Methane (CH4) is an important greenhouse gas that is ~25 times more powerful than CO2 at trapping the Sun's energy.  There is therefore considerable interest in the processes involved in CH4 production, principally in waterlogged soils in wetlands, and the processes that lead to both its emission to the atmosphere and removal from the atmosphere.  Methane cycling is intrinsically linked to microbial processes.  It is generally thought that CH4 is removed from the atmosphere via 2 main processes: 1) through reactions with tropospheric OH, and 2) by oxidation by microbes (methanotrophs) in free-draining soils.  On-going work has identified a further novel yet important potentially important mechanism for removing CH4 from soil: the stems of upland trees.  Recent research by this group suggests that the surfaces of trees maybe as important at removing methane from the atmosphere as soils.  We now need to quantify just how much methane trees can remove from the atmosphere while developing an understanding of the environmental controls on uptake and the microbial processes responsible. In this project, the student will 1) make measurements of methane exchange and quantify variation in microbial processes over an annual cycle for a range of temperate upland tree species in a UK forest; 2) Identify the microbial communities responsible  3) examine their response to a range of environmental parameters   via a combination of mesocosm studies (which will allow for close control of tree saplings for process studies (Pangala et al 2014)) and analysis of processes spanning a range of natural spatial environmental gradients across Europe (e.g. temperature, precipitation, pollution deposition). In doing so the student will gain a thorough understanding of the size of the temperate forest tree methane sink while providing the first insights into processes responsible. 

Former PhD student making trace gas exchange measurements from trees at the OU mesocosm facility.(Pangala et al 2013)


The student will:

  1. Make measurements at the OU’s tree mesocosm array for highly controlled hydrological experiments on tree saplings;
  2. make methane flux measurements from these trees and from the local forests using laser-based field-portable analysers across an annual cycle;
  3. study microbial methane uptake within tree tissues over seasonal time scales;
  4. examine processes across a selection of environmental gradients.

Training and Skills

Students will be given training in biogeochemical techniques (e.g. quantum cascade laser spectroscopy) for the analysis of methane in air and also for the analysis of methane consumed within plant tissues. In addition, the student will gain training in in process level microbiology and microbial ecology. The Ecosystems and Geobiology Laboratory has comprehensive laboratory facilities for such analyses. The student will also gain training in field research and in the design of field campaigns and manipulation experiments. Use of the OU’s tree mesocosm facility allows training in closely controlled manipulation experiments so as to minimise confounding factors that may be encountered in field studies.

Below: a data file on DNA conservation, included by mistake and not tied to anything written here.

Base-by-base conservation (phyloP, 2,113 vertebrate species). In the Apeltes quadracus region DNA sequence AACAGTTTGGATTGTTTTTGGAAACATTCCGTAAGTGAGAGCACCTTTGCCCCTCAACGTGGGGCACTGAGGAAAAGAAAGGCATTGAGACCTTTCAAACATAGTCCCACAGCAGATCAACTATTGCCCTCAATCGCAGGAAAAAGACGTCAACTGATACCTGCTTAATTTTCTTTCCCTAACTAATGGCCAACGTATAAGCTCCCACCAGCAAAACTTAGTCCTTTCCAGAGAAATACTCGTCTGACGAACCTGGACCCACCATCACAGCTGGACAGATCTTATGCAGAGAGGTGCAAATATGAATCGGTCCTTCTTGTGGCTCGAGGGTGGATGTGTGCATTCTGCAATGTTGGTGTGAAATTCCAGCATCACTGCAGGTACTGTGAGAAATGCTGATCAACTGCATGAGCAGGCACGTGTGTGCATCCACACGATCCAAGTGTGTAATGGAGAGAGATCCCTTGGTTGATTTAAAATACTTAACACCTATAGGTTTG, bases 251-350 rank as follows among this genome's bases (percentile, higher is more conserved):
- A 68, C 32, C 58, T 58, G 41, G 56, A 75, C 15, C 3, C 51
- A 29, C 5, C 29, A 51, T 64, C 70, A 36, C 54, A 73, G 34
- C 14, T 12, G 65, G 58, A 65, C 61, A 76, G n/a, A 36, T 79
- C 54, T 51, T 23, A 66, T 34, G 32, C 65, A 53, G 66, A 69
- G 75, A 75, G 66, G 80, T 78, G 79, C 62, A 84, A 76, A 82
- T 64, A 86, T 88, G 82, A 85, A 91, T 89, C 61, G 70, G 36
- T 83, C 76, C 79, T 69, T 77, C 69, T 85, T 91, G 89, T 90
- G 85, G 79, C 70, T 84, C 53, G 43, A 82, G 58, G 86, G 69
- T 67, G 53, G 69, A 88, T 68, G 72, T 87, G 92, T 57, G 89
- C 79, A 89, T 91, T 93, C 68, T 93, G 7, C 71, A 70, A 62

CENTA students will be provided with 45 days training from CENTA through their PhD which includes a 5-day residential and a 10-day work placement. In the first year, students will undertake training in general environmental science, research methods and core skills as a single cohort. Training in years 2 and 3 will progress from core skills to masterclasses specific to the project and overall scientific theme. 


Year 1: Perform a literature review, establish the monitoring sites and establish the mesocosm facility with new saplings.

Year 2: Perform the bulk of the measurements of methane exchange while examining the microbial ecology of tree tissues. Submit manuscript 1 on mesocosm findings. Present at a national conference.

Year 3: Finalise data collection from environmental gradients, submit manuscripts 2 and 3 on the field site and on microbial processes respectively and complete thesis, present at an international conference.

Partners and collaboration (including CASE)

CEH offer expertise in plant-soil interactions.

Further Details

Students should have a strong background in, and enthusiasm for environmental science, geography or environmental biology. The student will join a well-established team researching biogeochemistry and ecosystem science at the Open University, the Centre for Ecology and Hydrology. A valid driving license is essential.

Please contact Vincent Gauci (v.gauci@open.ac.uk)  for further information.


Applications should include:

Apologies that some bits of information are requested multiple times on different forms. Please fill in everything requested.

Applications should be sent to


by 5 pm on 25th January 2017